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From November 15, 2014 - October 2015, experience Shakers: America's Quiet Revolutionaries at the New York State Museum.
New York State played an essential role in the establishments of the most culturally significant communal religious society in America, the United Society of Believers in Christ's Second Appearing, commonly known as the Shakers.
The New York State Museum, in collaboration with the Shaker Museum | Mount Lebanon, Hancock Shaker Village, and the Shaker Heritage Society (Albany), as well as the State Library and State Archives, presents a major exhibition, The Shakers: America's Quiet Revolutionaries, detailing one of the most significant communal religious groups in American History and exploring how it influenced and was influenced by the development of our new republic.
Artifacts from these preeminent Shaker collections will be exhibited together for the first time at the New York State Museum.
The group's charismatic leader, Ann Lee, landed in New York harbor with eight adherents on August 6, 1774. The group soon obtained land north of Albany to form the first Shaker settlement and launched a revolution parallel to the American Colonies' struggle against British rule.
As the Shakers sought religious freedom in America, their spiritual practices and community focus set them apart from greater society; later it was not only their devotional routines but also their product innovations, marketing acumen, and views toward gender equality that seemed "revolutionary" to the outside world.
The 7,000 square foot exhibition will feature hundreds of objects, documents, and multimedia elements that will illuminate the lives of the Shakers in their three earliest villages - Albany, Mount Lebanon, and Hancock. Thematically divided into six areas, the exhibit will show how the Shakers' unique model of an equal society challenged the norms of a new nation.
Landing Day: Arrival, Settlement, and Gathering 1774-1787, recounts the beginnings of the Shaker society, including their journey to America and their establishment at Niskayuna (Albany), as well as Mother Ann Lee's missionary travels, and the efforts of the first Shakers to grow their numbers and establish the first communities.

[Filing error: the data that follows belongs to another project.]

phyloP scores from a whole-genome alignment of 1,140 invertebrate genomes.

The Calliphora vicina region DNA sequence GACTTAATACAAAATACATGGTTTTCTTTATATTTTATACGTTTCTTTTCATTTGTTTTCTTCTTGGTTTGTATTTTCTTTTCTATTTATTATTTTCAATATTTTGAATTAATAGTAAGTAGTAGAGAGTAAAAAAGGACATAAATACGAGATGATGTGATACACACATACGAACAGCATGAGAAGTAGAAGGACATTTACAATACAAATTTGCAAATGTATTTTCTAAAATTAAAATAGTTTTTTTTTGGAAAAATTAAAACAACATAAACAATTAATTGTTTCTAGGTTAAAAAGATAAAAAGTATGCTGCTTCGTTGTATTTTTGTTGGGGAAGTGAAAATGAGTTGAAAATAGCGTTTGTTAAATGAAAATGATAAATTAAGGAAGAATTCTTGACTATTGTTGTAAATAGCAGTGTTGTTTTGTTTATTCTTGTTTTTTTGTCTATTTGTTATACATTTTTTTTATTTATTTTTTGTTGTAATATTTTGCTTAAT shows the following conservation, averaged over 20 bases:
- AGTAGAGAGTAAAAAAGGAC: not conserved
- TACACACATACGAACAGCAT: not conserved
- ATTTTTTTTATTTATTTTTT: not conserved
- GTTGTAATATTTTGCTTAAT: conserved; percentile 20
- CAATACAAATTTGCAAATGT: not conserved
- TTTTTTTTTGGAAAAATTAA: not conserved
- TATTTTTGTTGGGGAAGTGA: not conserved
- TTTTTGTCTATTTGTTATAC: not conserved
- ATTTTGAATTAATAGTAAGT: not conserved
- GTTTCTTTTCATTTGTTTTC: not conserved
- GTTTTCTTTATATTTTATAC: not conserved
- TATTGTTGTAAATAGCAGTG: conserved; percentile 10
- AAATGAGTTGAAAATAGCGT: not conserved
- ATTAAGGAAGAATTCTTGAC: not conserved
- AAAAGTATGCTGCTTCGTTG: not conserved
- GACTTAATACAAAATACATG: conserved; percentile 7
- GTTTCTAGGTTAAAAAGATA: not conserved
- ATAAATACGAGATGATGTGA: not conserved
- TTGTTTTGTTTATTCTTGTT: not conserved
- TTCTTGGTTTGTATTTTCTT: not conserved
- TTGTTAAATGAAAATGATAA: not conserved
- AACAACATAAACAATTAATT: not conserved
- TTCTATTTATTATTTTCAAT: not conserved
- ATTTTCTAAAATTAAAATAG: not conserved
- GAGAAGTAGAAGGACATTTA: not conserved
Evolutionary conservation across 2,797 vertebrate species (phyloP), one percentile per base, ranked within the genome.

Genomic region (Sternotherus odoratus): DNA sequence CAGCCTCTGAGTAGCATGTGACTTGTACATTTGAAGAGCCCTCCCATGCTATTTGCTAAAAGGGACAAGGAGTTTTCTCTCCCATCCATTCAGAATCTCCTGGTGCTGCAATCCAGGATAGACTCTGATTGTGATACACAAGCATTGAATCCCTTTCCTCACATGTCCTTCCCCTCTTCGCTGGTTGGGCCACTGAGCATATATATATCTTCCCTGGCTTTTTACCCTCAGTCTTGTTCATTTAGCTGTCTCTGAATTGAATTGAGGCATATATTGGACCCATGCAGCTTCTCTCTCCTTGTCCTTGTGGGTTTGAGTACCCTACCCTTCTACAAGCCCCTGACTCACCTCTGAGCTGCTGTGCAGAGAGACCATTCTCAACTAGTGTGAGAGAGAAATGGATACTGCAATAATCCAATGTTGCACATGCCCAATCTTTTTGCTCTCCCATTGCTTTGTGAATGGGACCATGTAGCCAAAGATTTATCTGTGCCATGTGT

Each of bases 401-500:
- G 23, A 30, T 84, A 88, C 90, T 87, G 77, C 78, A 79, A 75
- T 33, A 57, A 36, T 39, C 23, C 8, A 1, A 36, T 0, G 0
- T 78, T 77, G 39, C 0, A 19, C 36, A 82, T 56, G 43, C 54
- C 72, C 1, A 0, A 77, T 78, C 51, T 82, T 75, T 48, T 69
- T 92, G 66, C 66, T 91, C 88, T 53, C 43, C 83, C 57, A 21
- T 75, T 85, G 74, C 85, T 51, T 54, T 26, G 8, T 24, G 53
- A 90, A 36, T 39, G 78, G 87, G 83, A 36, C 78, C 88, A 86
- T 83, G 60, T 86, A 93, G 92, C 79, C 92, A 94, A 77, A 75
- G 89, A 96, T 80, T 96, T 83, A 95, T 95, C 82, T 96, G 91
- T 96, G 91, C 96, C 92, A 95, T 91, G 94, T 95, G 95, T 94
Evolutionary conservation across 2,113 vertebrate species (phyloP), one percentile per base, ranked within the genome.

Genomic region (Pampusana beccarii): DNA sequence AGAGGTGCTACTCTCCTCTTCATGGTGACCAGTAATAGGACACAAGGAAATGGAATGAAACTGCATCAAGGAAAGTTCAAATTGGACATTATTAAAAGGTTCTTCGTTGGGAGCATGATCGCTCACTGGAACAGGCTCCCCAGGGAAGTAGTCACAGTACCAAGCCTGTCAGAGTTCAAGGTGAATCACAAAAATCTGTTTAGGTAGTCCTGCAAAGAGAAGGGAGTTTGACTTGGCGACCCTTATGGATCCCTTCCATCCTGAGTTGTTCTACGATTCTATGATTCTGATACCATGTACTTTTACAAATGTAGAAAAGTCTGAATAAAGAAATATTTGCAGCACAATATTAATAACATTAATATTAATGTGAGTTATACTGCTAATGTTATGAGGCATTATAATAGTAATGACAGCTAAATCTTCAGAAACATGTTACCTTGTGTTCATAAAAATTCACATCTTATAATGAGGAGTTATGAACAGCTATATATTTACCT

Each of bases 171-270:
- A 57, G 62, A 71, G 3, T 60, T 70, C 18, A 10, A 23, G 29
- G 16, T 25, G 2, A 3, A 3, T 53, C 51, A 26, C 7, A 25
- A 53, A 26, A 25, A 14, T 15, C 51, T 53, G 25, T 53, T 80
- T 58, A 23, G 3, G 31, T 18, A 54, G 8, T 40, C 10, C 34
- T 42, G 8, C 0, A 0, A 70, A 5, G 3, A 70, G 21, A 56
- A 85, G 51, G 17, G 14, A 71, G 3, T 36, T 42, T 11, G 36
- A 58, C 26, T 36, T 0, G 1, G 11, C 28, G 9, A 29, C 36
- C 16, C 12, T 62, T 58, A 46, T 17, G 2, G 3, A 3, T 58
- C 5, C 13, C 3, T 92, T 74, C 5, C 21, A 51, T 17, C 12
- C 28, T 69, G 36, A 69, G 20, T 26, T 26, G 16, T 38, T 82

"Dancing Is No Foolish Play": Shaker Theology and Religious Practice will evoke the physical environment of a Shaker meeting house. Architectural elements will be arranged to give viewers the sensation of peeking into the meeting house from outside. Audio and video components will be used to show the noise, fervor, and energy that typified religious practices.
Spreading the Faith, Keeping Union: Hancock Shaker Village as a Case Study documents the first attempt to replicate the Shaker communities at Watervliet and Mount Lebanon (later expanding to 19 major communities nationwide). This area will demonstrate how the Shakers attempted to achieve union through architecture, clothing, and the duplication of industries.
Comfortable Shaker Home: Being a Shaker explores the concept of family, as defined by the Shakers, including the care of children, the elderly, and the disabled, as well as gender relations.
"A Man Can Show His Faith as Much by Pulling Onions": Agriculture and Industry for Home and the World will highlight four major industries of the Shakers: broom making, garden seeds, medicines, and chairs. This section will also explore how the Shakers used their products and reputation for honest business practices to present a "brand" to appeal to potential customers.
Enduring Design: The Shaker Influence on Art and Design will show how the Shaker design, which was a deep expression of the belief system, came to have resonance to artists and designers around the world up to the present day.
The exhibition and related elements will be a major tourism draw to the Capital Region and to nearby Shaker sites in New York and Massachusetts. Educational programs will provide visitors of all ages an opportunity to explore the history and achievements of the Shaker movement.